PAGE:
['nexmark:bid','timestamp', 'STARTTIMESTAMP'],
        ['nexmark:bid','auction', 'INTEGER'],
        ['nexmark:bid','bidder', 'INTEGER'], 
        ['nexmark:bid','datetime', 'LONG'],
        ['nexmark:bid','price', 'DOUBLE']
        ]
    })

#RUNQUERY    
nexmark:auction := ACCESS({source='nexmark:auction',
    wrapper='GenericPush',
    transport='TCPClient',
    protocol='SizeByteBuffer',
    dataHandler='Tuple',
    options=[
        ['host', 'localhost'],
        ['port', '65441'],
        ['ByteOrder', 'LittleEndian']
        ],
    schema=[
        ['timestamp', 'STARTTIMESTAMP'],
        ['id', 'INTEGER'],
        ['itemname', 'STRING'],
        ['description', 'STRING'],
        ['initialbid', 'INTEGER'],
        ['reserve', 'INTEGER'],
        ['expires', 'LONG'],
        ['seller', 'INTEGER'],
        ['category', 'INTEGER']
        ]
    })

#RUNQUERY    
nexmark:category := ACCESS({source='nexmark:category',
    wrapper='GenericPush',
    transport='TCPClient',
    protocol='SizeByteBuffer',
    dataHandler='Tuple',
    options=[
        ['host', 'localhost'],
        ['port', '65443'],
        ['ByteOrder', 'LittleEndian']
        ],
    schema=[
        ['id', 'INTEGER'],
        ['name', 'STRING'],
        ['description', 'STRING'],
        ['parentid', 'INTEGER']
        ]
    })

After that you see a list of four sources and access operators in the source view:

To test, if everthings is connected correctly, right click on System.nexmark:person and choose "Query Source"

A new window should with person events should open.Your window should look somehow like this:

Now close the window by clicking on .

If you choose show data again, the source will be beginning from start(but only if no other connection to the nexmark-server is open, e.g. via bids).

Step 5: Formulating Queries

Now we are ready to formulate queries over the nexmark sources. Queries in Odysseus are data pipelines. Every operator is responsible for a single subtask in the processing. It receives data from the operator nearer to the source and sends its output to all connected output operators (subscriber). In the following you will see simple examples of processing pipelines.

For this, create a new Odysseus Script file named query1 the same way as above.

We will use Procedural Query Language (PQL) in this example.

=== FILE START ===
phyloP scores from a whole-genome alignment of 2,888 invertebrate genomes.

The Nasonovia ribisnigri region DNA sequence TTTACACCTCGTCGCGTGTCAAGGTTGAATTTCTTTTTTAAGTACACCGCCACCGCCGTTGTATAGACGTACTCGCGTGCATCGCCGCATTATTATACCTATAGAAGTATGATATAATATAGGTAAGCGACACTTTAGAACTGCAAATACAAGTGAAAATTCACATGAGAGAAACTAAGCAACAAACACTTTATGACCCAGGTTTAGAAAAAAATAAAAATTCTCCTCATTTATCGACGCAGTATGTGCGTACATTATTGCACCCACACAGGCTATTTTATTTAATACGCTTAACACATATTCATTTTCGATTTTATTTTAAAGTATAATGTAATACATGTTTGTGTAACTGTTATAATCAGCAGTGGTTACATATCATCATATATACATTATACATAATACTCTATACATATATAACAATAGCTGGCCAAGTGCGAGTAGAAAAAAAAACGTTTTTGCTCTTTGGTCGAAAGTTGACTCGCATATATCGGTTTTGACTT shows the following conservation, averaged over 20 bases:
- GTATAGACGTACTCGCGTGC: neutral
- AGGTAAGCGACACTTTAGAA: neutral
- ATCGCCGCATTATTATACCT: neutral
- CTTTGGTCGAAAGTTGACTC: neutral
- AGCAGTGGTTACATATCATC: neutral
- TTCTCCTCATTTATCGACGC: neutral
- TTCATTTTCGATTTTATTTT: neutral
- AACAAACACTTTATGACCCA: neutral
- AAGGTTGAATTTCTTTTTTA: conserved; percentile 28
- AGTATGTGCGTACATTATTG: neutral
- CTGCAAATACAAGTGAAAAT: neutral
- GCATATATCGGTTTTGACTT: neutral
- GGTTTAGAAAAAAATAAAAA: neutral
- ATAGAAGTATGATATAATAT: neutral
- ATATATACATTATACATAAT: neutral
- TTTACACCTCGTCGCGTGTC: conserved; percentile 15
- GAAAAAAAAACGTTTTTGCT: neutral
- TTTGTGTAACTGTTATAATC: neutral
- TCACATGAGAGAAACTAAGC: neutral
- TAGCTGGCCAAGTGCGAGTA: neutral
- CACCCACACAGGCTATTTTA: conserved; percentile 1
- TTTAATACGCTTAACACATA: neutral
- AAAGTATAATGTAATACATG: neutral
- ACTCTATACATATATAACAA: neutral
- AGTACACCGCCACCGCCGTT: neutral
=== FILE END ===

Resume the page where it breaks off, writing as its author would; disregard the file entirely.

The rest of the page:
The simplest query is just to access all elements of the source. For this, write:

out = nexmark:person

save and execute the script with .

A new query should be seen in the Queries-view:

Typically, the queries will run in the background. To see, what the query delivers, you can right right on the query in the Queries-View, select Show Stream Elements, and choose e.g. Table - Show last 50 elements:

Depending on the time, you click on the query, the current elements are shown. Hint: You have no chance to see older elements, because they are already processed.

The ouput should look somehow like:

A query can be removed by selecting the query in the Queries view and choosing in the toolbar above the query. With all queries are removed.

You can also start and stop queries with the elements in the toolbar by choosing the seconds and the fourth button. Restaring (third button) is the same, as stopping and starting a query.

There are also buttons to do same same for all queries (the fifth, sixth and seventh button).

To see the current execution plan for a query double click on the query or choose from the context menu  Show Query Plan.

Hint: The button in the toolbar, shows the query plan for all current running queries (of this user).

The current query should look like in the following:

You will only see, a single operator, representing the access to the nexmark:person source.

You can right click on (each) operator in the view to see the data that this operator is currently processing (similar to the query source).

In the Outline-View you can see further information about each operator:

In the Operator Detail Info View further operator specific information can be found

This was a simple step through. More complex examples can be found in the Tutorials section.